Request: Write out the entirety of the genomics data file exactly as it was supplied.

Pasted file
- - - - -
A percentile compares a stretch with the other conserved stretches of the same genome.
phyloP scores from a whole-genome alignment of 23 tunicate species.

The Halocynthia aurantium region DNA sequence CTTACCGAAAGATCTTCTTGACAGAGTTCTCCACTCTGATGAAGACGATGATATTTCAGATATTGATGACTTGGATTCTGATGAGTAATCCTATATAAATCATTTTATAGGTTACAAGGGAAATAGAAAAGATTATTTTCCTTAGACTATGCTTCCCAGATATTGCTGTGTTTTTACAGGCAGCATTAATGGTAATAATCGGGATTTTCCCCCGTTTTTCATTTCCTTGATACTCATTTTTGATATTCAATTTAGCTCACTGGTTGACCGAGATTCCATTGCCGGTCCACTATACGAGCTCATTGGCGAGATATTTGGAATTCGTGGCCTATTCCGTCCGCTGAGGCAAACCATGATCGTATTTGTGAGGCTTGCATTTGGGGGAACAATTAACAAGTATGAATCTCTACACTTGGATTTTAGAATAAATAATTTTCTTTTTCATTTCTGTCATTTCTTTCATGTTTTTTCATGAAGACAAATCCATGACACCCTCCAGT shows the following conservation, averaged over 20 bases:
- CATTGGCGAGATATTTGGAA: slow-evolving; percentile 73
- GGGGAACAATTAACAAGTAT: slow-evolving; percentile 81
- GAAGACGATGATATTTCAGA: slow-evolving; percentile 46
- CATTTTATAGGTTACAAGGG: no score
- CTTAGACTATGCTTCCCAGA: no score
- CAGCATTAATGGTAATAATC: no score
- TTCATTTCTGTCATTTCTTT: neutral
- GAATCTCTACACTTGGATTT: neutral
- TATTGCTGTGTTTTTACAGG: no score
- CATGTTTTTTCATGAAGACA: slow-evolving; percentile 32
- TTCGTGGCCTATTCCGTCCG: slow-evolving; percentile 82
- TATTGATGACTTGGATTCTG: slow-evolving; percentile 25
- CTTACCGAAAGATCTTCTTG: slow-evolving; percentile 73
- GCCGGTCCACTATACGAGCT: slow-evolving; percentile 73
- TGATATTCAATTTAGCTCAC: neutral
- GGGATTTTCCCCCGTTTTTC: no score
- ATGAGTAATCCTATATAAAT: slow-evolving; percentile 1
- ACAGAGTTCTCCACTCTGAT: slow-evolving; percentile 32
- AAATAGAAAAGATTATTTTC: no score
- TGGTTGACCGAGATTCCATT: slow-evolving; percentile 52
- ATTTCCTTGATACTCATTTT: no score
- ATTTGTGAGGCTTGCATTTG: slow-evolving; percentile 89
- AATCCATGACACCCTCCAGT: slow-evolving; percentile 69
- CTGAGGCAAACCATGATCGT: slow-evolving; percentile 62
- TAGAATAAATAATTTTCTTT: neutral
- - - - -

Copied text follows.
A percentile compares a stretch with the other conserved stretches of the same genome.
phyloP scores from a whole-genome alignment of 23 tunicate species.

The Halocynthia aurantium region DNA sequence CTTACCGAAAGATCTTCTTGACAGAGTTCTCCACTCTGATGAAGACGATGATATTTCAGATATTGATGACTTGGATTCTGATGAGTAATCCTATATAAATCATTTTATAGGTTACAAGGGAAATAGAAAAGATTATTTTCCTTAGACTATGCTTCCCAGATATTGCTGTGTTTTTACAGGCAGCATTAATGGTAATAATCGGGATTTTCCCCCGTTTTTCATTTCCTTGATACTCATTTTTGATATTCAATTTAGCTCACTGGTTGACCGAGATTCCATTGCCGGTCCACTATACGAGCTCATTGGCGAGATATTTGGAATTCGTGGCCTATTCCGTCCGCTGAGGCAAACCATGATCGTATTTGTGAGGCTTGCATTTGGGGGAACAATTAACAAGTATGAATCTCTACACTTGGATTTTAGAATAAATAATTTTCTTTTTCATTTCTGTCATTTCTTTCATGTTTTTTCATGAAGACAAATCCATGACACCCTCCAGT shows the following conservation, averaged over 20 bases:
- CATTGGCGAGATATTTGGAA: slow-evolving; percentile 73
- GGGGAACAATTAACAAGTAT: slow-evolving; percentile 81
- GAAGACGATGATATTTCAGA: slow-evolving; percentile 46
- CATTTTATAGGTTACAAGGG: no score
- CTTAGACTATGCTTCCCAGA: no score
- CAGCATTAATGGTAATAATC: no score
- TTCATTTCTGTCATTTCTTT: neutral
- GAATCTCTACACTTGGATTT: neutral
- TATTGCTGTGTTTTTACAGG: no score
- CATGTTTTTTCATGAAGACA: slow-evolving; percentile 32
- TTCGTGGCCTATTCCGTCCG: slow-evolving; percentile 82
- TATTGATGACTTGGATTCTG: slow-evolving; percentile 25
- CTTACCGAAAGATCTTCTTG: slow-evolving; percentile 73
- GCCGGTCCACTATACGAGCT: slow-evolving; percentile 73
- TGATATTCAATTTAGCTCAC: neutral
- GGGATTTTCCCCCGTTTTTC: no score
- ATGAGTAATCCTATATAAAT: slow-evolving; percentile 1
- ACAGAGTTCTCCACTCTGAT: slow-evolving; percentile 32
- AAATAGAAAAGATTATTTTC: no score
- TGGTTGACCGAGATTCCATT: slow-evolving; percentile 52
- ATTTCCTTGATACTCATTTT: no score
- ATTTGTGAGGCTTGCATTTG: slow-evolving; percentile 89
- AATCCATGACACCCTCCAGT: slow-evolving; percentile 69
- CTGAGGCAAACCATGATCGT: slow-evolving; percentile 62
- TAGAATAAATAATTTTCTTT: neutral